By Josh Altic
In the first six months of 2013 there have already been 253 bond measures voted on in the 10 states covered by the school bond portion of Ballotpedia's latest school finance measures report. According to last years half-year report there were 258 measures, five more than in this year. But the money requested this year surpasses 2012 figures by over $1 billion dollars. This year in California, Florida, Illinois, Michigan, Missouri, Ohio, Oregon, Texas, Washington and Wisconsin $7,505,192,639 of school debt increases were requested compared to the first six months of last year, in which $6,275,330,000 was requested. Moreover 71% of all debt requested was approved this year, amounting to almost $5.4 billion, while last year in the same time period only 66% of requested bond money was approved, totaling about $4.1 billion, nearly $1.3 billion less than was approved this year.
Of the states followed on the site, Michigan had the most school bond issues voted on with a total of 43 measures, 32 of which were approved; this yields an approval rating of 74%. Only Illinois had an approval rating below 50 percent. Overall approval of bonds for January-June 2013 was 72%. Of all the states included in the table, Texas had the most bond measures voted on in January-June 2013 with a total of 98 measures, 84 of those being approved by voters, yielding an approval rating of 87%.
Below is a table from the report showing the bond money amounts for each state covered:
Winning percentage above 70% Winning percentage below 50%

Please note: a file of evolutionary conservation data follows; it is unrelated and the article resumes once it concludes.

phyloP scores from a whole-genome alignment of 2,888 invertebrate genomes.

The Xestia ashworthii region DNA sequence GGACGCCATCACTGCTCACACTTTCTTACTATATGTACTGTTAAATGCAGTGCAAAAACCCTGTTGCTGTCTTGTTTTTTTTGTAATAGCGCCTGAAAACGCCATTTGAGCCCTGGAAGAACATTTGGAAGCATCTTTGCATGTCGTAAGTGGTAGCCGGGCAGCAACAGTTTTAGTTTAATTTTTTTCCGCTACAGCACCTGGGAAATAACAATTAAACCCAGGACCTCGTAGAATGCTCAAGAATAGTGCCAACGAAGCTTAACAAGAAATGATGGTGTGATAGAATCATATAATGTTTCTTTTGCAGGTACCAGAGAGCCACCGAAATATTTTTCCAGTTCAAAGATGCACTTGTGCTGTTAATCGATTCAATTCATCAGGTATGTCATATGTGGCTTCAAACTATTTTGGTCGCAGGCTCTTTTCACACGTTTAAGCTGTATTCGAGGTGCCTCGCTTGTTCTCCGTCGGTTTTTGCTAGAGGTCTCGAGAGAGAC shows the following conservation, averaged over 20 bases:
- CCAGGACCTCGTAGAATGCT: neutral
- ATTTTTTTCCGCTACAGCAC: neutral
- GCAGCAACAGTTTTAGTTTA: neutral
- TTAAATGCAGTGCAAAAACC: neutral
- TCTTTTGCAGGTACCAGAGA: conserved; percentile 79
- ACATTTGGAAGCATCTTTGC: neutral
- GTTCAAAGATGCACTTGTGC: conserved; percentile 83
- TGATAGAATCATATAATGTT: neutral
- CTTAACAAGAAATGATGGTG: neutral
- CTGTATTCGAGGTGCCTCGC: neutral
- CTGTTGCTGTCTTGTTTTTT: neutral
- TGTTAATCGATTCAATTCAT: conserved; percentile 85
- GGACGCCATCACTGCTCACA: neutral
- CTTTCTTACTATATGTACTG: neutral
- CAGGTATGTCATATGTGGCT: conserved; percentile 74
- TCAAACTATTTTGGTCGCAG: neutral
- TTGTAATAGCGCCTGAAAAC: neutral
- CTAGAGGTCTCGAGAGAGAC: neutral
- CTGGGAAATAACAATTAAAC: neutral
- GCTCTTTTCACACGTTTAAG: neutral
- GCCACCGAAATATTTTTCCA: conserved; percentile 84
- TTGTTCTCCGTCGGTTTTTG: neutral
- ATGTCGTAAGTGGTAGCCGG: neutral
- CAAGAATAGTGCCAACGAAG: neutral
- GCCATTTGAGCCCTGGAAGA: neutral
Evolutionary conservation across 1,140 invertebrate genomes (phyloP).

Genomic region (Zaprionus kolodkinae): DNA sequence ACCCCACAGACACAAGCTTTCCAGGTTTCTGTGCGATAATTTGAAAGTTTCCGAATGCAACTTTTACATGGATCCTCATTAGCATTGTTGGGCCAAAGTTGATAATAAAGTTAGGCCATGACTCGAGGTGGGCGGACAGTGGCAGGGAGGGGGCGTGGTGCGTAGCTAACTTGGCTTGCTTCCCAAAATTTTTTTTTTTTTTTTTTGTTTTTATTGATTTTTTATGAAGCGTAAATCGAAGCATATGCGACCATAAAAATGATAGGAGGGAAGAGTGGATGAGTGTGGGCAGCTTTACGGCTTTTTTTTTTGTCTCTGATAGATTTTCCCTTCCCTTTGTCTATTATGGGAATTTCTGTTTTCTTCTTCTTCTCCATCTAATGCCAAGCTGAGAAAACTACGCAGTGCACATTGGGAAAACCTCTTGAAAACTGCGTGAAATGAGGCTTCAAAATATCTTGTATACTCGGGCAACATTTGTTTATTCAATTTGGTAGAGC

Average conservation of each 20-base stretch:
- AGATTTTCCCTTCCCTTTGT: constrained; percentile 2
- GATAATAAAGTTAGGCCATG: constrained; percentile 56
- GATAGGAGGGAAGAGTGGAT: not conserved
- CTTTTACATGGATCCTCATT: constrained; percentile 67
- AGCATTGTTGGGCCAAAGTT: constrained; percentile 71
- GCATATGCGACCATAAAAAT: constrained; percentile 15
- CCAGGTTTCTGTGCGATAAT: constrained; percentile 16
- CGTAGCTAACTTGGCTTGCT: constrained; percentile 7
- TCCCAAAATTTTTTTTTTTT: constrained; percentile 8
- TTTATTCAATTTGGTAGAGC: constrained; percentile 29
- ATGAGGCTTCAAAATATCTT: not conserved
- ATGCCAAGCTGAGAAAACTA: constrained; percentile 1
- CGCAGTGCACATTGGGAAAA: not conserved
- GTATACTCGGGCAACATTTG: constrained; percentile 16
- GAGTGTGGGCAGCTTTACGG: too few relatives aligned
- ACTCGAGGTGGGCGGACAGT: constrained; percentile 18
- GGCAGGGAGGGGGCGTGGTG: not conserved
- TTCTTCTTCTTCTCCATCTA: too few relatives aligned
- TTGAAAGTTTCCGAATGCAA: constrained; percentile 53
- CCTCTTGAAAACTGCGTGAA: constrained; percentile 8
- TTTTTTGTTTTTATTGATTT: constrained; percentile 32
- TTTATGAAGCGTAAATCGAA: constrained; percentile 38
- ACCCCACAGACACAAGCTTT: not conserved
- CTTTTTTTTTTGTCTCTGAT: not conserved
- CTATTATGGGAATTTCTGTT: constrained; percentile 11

Michigan requires ballot question elections if a school district wants to issue new bonding or exceed the sinking fund levy limit or property tax cap set by law. Michigan law restricts how school districts can use excess levy limit election proceeds if approved. Also, Michigan has some of the toughest school bond laws in the nation requiring approval by the Michigan School Bond Qualification and Loan Program which is guaranteed by the Michigan Constitution. Michigan is one of a handful of states that uses the mill rate formula over a lengthy mathematical formula in expressing the property tax cap. The cap protected by the Michigan Property Tax Limitation Act of 1933.
Alcona • Alger • Allegan • Alpena • Antrim • Arenac • Baraga • Barry • Bay • Benzie • Berrien • Branch • Calhoun • Cass • Charlevoix • Cheboygan • Chippewa • Clare • Clinton • Crawford • Delta • Dickinson • Eaton • Emmet • Genesee • Gladwin • Gogebic • Grand Traverse • Gratiot • Hillsdale • Houghton • Huron • Ingham • Ionia • Iosco • Iron • Isabella • Jackson • Kalamazoo • Kalkaska • Kent • Keweenaw • Lake • Lapeer • Leelanau • Lenawee • Livingston • Luce • Mackinac • Macomb • Manistee • Marquette • Mason • Mecosta • Menominee • Midland • Missaukee • Monroe • Montcalm • Montmorency • Muskegon • Newaygo • Oakland • Oceana • Ogemaw • Ontonagon • Osceola • Oscoda • Otsego • Ottawa • Presque • Roscommon • Saginaw • St. Clair • St. Joseph • Sanilac • Schoolcraft • Shiawassee • Tuscola • Van Buren • Washtenaw • Wayne • Wexford
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